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The teen music scene ; Breaking into the business takes a lot of hard work and determination

Teen musicians are breaking out of their bedrooms and onto the local music scene. Western New York is full of opportunities to spread talent and begin a potential career.

School can be one of the best places to start. Some parents and teens choose to take private lessons as well.

"We had to join the school band," says Jacob Klimchuk, a senior at Akron High School and drummer for the bands Seigwyrm and Mercy Beat.

Many schools offer music lessons to develop talent. Clubs such as a guitar club or a talent show can showcase a musician at school. It can also be a place to meet other teens interested in music. Forming a band and learning from each other is how many musicians gain the courage to play at different venues.

Open mic nights enable performers to connect with other musicians and gain knowledge and experience about performing and other musical opportunities.

The Clarence Center Coffee Co. hosts a teen-friendly open mic at 7:30 p.m. on Tuesdays.

Daily Grind Cafe in Lockport has open mics from 7:30 to 9 p.m. Tuesdays and Fridays.

St. Peter's United Church of Christ in West Seneca holds an open mic from 7 to 10 p.m. every third Friday of the month, where teens are encouraged to perform.

"The most important thing is to make connections with people and promote yourself," says Justin John Smith of Buffalo band Dali's Ghost. "Choose your locations wisely."

Finding gigs can be a challenge, as well as unpredictable.

"I was supposed to just play with [former band] Rock Candy and there was a country band playing before us and their drummer didn't show up -- I had to fill in," says Jacob, remembering his first gig.

" has a section where people can put ads up looking for bands and certain musicians," he said.

Speaking with other performers and inquiring whether they need someone to play in between their sets or open for them can be beneficial for both acts. Talking with the booking agent at a venue about acquiring a gig might also be a successful way of landing a show.

Buffalo has many music and art festivals, and although some are quite exclusive, they can provide publicity and venues.

The Buffalo Infringement Festival, Elmwood Avenue Festival of the Arts, Lewiston Art Festival, Taste of Buffalo and Music is Art, to name just a few, all included teen performers last year.

"The Buffalo Infringement Festival opened me up to more opportunity and it helped me spread my music to more people," says Erin Jeffords, a senior at Clarence High School and a singer/songwriter.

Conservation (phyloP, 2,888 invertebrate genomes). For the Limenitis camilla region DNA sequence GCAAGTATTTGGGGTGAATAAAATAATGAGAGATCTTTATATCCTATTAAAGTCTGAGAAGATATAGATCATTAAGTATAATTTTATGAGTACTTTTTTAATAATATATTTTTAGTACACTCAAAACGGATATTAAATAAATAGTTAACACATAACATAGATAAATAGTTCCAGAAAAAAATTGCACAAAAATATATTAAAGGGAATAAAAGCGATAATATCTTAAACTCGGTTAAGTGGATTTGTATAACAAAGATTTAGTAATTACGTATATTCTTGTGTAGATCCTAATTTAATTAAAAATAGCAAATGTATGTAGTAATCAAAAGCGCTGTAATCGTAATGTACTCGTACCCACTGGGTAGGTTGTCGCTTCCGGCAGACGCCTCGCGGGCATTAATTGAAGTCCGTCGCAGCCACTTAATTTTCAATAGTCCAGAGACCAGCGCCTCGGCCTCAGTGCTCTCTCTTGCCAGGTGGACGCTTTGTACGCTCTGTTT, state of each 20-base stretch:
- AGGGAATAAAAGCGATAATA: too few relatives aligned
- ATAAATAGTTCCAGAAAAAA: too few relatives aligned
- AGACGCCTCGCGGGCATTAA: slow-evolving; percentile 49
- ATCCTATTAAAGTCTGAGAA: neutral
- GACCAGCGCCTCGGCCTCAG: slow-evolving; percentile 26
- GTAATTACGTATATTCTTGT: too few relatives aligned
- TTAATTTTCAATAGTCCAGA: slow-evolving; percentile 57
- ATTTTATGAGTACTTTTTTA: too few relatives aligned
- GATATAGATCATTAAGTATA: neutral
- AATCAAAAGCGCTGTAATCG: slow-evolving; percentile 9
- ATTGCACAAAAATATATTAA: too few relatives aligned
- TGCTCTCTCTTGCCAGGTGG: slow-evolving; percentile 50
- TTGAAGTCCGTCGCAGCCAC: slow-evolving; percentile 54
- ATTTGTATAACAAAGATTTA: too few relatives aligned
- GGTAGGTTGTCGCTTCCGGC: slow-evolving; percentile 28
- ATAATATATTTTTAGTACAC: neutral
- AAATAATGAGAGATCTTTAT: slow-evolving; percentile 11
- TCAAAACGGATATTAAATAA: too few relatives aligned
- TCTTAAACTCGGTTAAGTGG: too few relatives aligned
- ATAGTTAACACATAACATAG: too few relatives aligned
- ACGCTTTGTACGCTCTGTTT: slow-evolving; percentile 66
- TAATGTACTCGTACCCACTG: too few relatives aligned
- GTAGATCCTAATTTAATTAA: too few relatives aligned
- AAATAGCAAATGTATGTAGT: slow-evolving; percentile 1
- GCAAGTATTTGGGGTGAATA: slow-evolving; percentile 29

There can be more to a performance than just the music. Arriving on time, being prepared and being responsible for equipment at gigs shows professionalism. Audiences can tell when a musician is doing his or her best.

"You need the ability to put on a show. It's not all about how you play, it's about how you look and perform, too," Jacob said. "Sounding good and putting on a good show, and in my case, doing all my stick twirling and flips and head spinning."

"I crack jokes all the time. I embarrass myself on purpose. I typically go for happier songs," Erin says.

Not every aspect of being a musician is glamorous though.

"The set up and tear down, it's just a pain in the butt," says Jacob about using his drum equipment at shows.

Publicity is essential.

"Talk to as many people as possible. ... On Craigslist, MySpace and Facebook, you can post shows," Jacob says.

"I think that social networking is critical and you have to learn how to write a good press release for the newspapers," said singer/songwriter Michael Meldrum, the founder of the Buffalo Song Project and mentor of many local musicians, including Ani DiFranco.

"You need the contact number for the newspapers. You wanna keep a mailing list ready at every gig. Little postcard-sized mailing applications -- ask people to fill them out so you can invite them to subsequent shows and collect them at the end of the gig.

"It helps to have a record and reviews of the record and your shows. ... Print a lot of posters and get them out there," he said.

"You definitely need hard work and dedication," Jacob said. "Work hard, never give up and just keep going after it if that's what you really want. Play as much as you can with as many people as you can. You're bound to get somewhere."


Erin Sydney Welsh is a freshman at Clarence High School.

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